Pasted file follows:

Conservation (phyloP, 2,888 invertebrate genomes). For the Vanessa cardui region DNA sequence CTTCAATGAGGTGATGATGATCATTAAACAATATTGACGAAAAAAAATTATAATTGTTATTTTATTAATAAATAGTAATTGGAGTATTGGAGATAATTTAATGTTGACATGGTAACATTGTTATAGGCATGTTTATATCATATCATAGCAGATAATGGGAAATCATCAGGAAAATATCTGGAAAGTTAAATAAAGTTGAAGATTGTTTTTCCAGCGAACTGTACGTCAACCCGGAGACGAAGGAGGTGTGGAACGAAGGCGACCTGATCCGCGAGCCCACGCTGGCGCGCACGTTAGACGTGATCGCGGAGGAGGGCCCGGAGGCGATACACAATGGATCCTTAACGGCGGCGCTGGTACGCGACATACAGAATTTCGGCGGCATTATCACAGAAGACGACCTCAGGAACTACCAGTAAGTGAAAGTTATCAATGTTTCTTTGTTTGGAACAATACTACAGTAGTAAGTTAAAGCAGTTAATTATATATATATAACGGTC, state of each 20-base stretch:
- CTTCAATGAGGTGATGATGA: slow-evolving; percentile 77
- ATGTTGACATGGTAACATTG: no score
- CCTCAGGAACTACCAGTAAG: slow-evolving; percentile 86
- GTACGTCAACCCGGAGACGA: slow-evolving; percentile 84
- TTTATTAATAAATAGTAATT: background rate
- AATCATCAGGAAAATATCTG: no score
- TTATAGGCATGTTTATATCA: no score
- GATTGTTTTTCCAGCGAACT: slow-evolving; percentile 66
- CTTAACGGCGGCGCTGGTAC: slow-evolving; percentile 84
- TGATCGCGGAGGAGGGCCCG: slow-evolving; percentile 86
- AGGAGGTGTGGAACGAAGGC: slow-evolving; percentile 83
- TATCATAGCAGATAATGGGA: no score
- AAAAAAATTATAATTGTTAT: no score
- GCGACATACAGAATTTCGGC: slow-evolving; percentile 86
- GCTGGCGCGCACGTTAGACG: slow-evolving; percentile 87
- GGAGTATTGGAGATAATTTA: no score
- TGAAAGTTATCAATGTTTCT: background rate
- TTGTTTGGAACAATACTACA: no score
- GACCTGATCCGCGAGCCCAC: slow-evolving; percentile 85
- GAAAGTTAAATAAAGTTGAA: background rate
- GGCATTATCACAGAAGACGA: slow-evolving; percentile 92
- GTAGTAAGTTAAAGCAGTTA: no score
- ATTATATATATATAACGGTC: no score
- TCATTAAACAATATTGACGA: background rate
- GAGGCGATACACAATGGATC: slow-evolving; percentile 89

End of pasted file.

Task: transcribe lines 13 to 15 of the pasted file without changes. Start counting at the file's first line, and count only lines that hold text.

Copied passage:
- TATCATAGCAGATAATGGGA: no score
- AAAAAAATTATAATTGTTAT: no score
- GCGACATACAGAATTTCGGC: slow-evolving; percentile 86